Too, there are tons of counters in the game that are never used. I admire the “future proofing” here, but why have a Malaysian submarine counter in the game if not one scenario uses it? Land occupation of Vietnamese ports and airfields by the Chinese also seems far too simple (and without consequence or benefit), given that the scenarios don’t provide for any border forces (but, again, there are counters that could support such).

It’s far easier to tweak and house rule victory points and scenarios, though, than to fix the underlying game system, and that remains rock solid. The game plays smoothly and the combat system is a model of design elegance. I’m pleased to have had the opportunity to play South China Sea—it provided both an engaging gaming experience and a nice window into the dangers of any military engagement in the area. Here’s to hoping the diplomats don’t roll as poorly on their political phase roll as I did.

Continental Drift: End of Empire 1744-1782 (Compass Games)

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My wargaming tastes skew decidedly modern, with the vast majority of my collection covering conflicts from the First World War forward. And yet, something about End of Empire: 1744-1782, the latest offering from Compass Games, covering the battles of the final five decades of British domination of North America, grabbed my attention.

The Battle of Quebec

Based on William Marsh’s earlier Command magazine game of the same name, End of Empire presents an operational-level view of King George’s War, the French and Indian War, and the American Revolution, plus assorted minor tiffs of the era. Two full-sized maps, linked horizontally, provide coverage from the Eastern seaboard west to the Mississippi and Lake Huron. Four and a half 5/8″ countersheets with striking graphics round out the handsome boxed package, which retails at about $100.

Recently, I had the opportunity to take two of the smaller introductory scenarios out for a spin with regular opponent (and all-around good guy) Mike Vogt at one of our game sessions at Labyrinth Games in Washington, DC. We played the Invasion of Canada scenario and also the War of Jenkin’s Ear scenario, both with a limited number of units and a short time frame. Our experience was mixed.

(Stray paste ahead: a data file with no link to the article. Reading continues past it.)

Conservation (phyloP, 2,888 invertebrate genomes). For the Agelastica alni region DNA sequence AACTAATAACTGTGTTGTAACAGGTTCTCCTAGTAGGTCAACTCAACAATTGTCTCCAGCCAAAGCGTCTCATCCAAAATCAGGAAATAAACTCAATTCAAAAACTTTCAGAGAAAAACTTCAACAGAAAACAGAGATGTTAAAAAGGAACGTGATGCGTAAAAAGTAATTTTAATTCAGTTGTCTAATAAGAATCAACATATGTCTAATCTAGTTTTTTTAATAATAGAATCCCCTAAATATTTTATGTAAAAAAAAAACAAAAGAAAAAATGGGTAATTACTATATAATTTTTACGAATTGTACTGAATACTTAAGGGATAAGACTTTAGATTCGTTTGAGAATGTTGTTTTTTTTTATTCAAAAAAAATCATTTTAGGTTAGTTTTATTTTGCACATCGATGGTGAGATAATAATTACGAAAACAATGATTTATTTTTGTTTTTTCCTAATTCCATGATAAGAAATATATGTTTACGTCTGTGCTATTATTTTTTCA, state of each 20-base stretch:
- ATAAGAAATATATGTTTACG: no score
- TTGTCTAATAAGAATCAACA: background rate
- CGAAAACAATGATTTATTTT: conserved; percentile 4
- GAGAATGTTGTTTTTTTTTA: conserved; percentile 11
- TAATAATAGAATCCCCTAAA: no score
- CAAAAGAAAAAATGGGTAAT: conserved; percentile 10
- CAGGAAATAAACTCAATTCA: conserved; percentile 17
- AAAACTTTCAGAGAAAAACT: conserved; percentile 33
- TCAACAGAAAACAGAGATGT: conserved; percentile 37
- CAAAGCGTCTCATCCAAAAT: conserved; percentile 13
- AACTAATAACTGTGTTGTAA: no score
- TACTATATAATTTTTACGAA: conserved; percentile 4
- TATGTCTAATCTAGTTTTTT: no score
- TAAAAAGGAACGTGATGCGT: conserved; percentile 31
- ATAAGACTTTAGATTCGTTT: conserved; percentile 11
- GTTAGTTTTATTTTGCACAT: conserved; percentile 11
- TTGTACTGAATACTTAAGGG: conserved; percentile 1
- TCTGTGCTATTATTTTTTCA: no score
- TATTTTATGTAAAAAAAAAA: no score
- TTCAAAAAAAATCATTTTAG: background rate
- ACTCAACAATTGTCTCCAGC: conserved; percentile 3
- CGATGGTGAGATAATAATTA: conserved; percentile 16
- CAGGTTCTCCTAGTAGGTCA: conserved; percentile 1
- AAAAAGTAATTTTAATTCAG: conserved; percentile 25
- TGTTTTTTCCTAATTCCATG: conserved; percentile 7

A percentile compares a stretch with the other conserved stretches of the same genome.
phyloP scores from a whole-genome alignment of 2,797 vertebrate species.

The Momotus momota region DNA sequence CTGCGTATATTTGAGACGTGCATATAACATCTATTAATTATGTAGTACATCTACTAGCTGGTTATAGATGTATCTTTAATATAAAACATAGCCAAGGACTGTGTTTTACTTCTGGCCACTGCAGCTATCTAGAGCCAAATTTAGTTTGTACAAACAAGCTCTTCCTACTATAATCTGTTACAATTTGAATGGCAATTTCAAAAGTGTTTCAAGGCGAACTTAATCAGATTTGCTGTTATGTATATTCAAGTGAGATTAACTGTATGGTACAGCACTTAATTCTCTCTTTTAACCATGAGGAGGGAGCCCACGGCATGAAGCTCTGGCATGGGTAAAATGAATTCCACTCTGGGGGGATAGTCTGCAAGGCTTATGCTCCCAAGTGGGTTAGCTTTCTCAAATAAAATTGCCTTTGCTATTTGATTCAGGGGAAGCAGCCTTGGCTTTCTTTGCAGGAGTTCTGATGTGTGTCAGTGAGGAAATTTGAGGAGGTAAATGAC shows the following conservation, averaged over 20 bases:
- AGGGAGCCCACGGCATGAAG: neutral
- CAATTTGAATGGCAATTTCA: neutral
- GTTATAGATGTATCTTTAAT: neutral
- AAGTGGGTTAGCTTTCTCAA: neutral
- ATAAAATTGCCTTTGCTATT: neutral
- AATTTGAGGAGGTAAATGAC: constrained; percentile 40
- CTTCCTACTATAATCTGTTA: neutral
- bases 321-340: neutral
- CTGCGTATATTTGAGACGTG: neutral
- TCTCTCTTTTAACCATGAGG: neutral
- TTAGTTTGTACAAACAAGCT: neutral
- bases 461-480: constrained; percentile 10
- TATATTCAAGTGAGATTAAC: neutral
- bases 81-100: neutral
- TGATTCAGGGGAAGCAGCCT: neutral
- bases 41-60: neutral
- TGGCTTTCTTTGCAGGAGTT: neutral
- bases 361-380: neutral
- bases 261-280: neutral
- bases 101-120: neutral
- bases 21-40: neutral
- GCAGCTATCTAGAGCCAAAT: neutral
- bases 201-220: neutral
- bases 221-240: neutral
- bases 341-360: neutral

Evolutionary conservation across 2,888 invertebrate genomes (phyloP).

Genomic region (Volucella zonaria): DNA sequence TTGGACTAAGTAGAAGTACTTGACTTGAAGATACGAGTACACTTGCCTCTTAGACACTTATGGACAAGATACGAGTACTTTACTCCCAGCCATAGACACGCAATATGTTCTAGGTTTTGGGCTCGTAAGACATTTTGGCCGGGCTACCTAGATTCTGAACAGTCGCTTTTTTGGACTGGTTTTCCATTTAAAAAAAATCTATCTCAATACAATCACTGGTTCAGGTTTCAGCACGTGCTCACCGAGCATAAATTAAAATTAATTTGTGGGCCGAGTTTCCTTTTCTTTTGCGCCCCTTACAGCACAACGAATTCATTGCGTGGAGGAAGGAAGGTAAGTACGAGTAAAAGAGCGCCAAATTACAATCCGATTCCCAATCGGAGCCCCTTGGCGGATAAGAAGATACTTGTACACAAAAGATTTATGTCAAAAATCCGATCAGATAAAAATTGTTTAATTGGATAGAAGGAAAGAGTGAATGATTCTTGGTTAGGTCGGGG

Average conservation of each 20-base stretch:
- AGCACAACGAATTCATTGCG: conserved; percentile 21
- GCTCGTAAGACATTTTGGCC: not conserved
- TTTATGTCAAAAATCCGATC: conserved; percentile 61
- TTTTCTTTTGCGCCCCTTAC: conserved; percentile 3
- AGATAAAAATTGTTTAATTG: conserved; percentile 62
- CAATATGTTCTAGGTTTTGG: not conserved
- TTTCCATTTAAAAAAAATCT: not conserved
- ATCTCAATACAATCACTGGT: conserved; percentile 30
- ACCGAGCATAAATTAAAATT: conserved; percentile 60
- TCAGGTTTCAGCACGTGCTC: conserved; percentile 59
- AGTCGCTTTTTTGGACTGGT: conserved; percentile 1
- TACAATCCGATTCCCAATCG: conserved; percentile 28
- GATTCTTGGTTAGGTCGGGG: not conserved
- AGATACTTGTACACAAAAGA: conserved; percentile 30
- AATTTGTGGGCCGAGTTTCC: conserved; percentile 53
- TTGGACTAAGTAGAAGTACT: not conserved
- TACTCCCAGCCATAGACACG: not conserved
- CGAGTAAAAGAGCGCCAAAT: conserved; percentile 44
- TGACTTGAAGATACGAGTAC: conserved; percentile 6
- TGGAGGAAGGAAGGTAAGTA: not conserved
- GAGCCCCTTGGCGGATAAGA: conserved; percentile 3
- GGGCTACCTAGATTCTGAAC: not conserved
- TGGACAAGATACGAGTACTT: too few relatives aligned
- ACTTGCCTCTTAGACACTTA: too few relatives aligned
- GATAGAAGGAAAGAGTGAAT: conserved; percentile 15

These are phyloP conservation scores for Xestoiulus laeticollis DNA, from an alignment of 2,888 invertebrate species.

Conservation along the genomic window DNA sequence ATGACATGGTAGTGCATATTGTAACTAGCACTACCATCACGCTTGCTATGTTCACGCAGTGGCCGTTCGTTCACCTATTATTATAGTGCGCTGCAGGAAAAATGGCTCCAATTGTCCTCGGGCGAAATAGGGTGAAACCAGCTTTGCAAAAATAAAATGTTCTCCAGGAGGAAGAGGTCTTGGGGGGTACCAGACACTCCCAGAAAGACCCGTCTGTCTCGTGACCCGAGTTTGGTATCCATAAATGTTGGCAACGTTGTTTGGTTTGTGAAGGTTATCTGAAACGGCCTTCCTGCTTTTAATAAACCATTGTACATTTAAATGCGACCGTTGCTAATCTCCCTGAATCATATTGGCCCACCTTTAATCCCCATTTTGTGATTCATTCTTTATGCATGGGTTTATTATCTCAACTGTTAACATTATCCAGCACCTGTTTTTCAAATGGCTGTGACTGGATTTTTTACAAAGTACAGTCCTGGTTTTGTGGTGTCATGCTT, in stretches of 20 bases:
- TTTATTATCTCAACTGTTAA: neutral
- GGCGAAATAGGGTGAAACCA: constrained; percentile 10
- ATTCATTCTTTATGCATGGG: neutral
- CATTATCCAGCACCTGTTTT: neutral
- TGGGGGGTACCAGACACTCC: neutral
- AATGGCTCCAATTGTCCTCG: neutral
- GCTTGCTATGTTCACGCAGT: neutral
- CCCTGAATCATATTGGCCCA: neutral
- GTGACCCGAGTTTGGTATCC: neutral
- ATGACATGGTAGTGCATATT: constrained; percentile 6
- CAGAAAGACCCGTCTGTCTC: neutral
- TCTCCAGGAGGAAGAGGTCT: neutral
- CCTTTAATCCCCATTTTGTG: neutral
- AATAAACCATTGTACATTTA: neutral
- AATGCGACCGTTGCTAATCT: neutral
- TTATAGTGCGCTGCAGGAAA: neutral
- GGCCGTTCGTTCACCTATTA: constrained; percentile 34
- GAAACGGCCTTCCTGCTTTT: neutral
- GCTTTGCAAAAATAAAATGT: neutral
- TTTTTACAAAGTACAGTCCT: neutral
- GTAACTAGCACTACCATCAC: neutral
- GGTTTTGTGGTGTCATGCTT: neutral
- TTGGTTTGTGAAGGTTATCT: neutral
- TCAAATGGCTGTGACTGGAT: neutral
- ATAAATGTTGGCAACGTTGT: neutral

Leadership sits at the heart of the game system. Most units are severely constrained in their abilities unless stacked with a leader, who himself needs to pass an initiative die roll to do anything other than sit in bivouac on a given turn. While representative of the era’s command-and-control capabilities, a string of poor rolls can leave a player in a dire (or bored) situation. Mike’s Americans in the Canada scenario burned almost half the game in an immobile state, and in Jenkin’s Ear, we basically just rolled dice over and over for thirteen blessedly-brief turns until someone had a chance to move. The need for effective leadership also leads to giant stacks under the leaders with strong initiative. Again, likely representative of the historical reality, but the effect is odd for gamers used to maps filled with counters rather than dueling Death Star stacks.

For Jenkins and his ear!

I admire systems that foil player plans and prevent omniscience from becoming omnipotence, but for playability’s sake, there needs to be a middle ground. Our sense was that the system buckles a bit with smaller scenarios—the larger scenarios, covering forty to fifty turns and with hefty unit allocations, likely smooth out poor initiative results. We’re hoping to find out by taking the full American Revolution out for a spin via PBeM using the VASSAL module, thoughtfully approved by Compass. I do appreciate the inclusion of the shorter scenarios, if only so that I can claim to have gamed one of the decisive battles of the War of Jenkin’s Ear, complete with a thwarted Spanish amphibious invasion of the Florida coast.

End of Empire stands out as a near-definitive operational-level study of the conflicts of the British Empire in North America. Compass has already demonstrated exceptional support for the title, not only through the VASSAL module but also by sending out mounted errata counters to customers at no cost and providing additional scenarios and rules updates online. Very few games deserve second editions; End of Empire is one of them, and I’m happy to have this non-modern outlier in my collection.